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ifficulties procuring needed medicines and medical supplies continue in Hurricane Sandy’s aftermath. For information on where pharmacies are open in storm-affected areas, consult the Rx Response Pharmacy Status Reporting tool from Pharmaceutical Research and Manufacturers of America (PhRMA), now activated in 11 states and D.C.
Dr. Pearse Lyons (center) accepts the Irish-U.S. Council’s Outstanding Achievement Award Nov. 8 with Dennis D. Swanson, president of the Council and president of Fox Television Stations Group (left), and Noel Kilkennuy, Ireland’s Consul-General in New York (right).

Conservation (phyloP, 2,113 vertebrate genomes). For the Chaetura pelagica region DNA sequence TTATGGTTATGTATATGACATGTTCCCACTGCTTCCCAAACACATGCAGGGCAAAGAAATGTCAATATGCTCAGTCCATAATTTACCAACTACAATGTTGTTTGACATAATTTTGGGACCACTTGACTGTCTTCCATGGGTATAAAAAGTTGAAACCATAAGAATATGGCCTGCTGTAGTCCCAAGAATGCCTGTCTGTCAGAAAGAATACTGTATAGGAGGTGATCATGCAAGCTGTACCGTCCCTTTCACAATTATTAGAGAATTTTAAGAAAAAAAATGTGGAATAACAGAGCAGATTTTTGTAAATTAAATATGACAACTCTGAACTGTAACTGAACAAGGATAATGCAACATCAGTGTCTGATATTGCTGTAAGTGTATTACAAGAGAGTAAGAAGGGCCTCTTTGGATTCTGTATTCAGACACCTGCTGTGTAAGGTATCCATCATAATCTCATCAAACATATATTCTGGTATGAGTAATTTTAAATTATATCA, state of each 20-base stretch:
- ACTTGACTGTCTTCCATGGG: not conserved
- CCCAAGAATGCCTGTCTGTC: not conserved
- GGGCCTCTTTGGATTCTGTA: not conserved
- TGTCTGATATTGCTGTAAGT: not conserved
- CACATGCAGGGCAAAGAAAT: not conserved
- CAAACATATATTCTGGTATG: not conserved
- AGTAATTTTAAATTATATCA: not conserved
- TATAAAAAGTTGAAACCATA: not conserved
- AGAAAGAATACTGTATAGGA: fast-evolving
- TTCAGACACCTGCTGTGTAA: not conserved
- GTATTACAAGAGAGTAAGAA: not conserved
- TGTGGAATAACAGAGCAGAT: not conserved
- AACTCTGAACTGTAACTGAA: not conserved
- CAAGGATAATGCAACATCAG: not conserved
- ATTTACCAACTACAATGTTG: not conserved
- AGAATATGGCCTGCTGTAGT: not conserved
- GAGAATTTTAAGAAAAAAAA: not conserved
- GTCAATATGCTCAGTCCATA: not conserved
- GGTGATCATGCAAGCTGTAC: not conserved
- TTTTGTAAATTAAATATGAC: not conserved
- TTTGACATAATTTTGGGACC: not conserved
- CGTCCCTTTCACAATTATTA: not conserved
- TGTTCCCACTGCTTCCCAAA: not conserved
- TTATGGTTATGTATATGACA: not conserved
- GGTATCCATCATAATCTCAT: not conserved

Irish-born entrepreneur Dr. Pearse Lyons, president and founder of Kentucky-based animal nutrition firm Alltech, has received the Ireland-U.S. Council’s Award for Outstanding Achievement for strengthening economic ties between the United States and Ireland. A native of Dundalk, County Louth, Ireland, Lyons has helped revolutionize the animal feed industry with Alltech’s natural solutions, which are safe and beneficial for the animal, consumer and environment. He earned his bachelor’s degree from the University College Dublin, Ireland, and a master’s and doctoral degrees from the University of Birmingham, England. He worked as a biochemist at Irish distilleries before establishing Alltech in 1980. In the past 32 years, Alltech has grown to employ 2,800 people and conduct business in 128 countries, with annual sales of approximately $750 million. On Friday, Nov. 16, Lyons followed up his own honor by announcing that the company would invest $40 million in its headquarters and another $40 million in its brewery and distillery complex in downtown Lexington.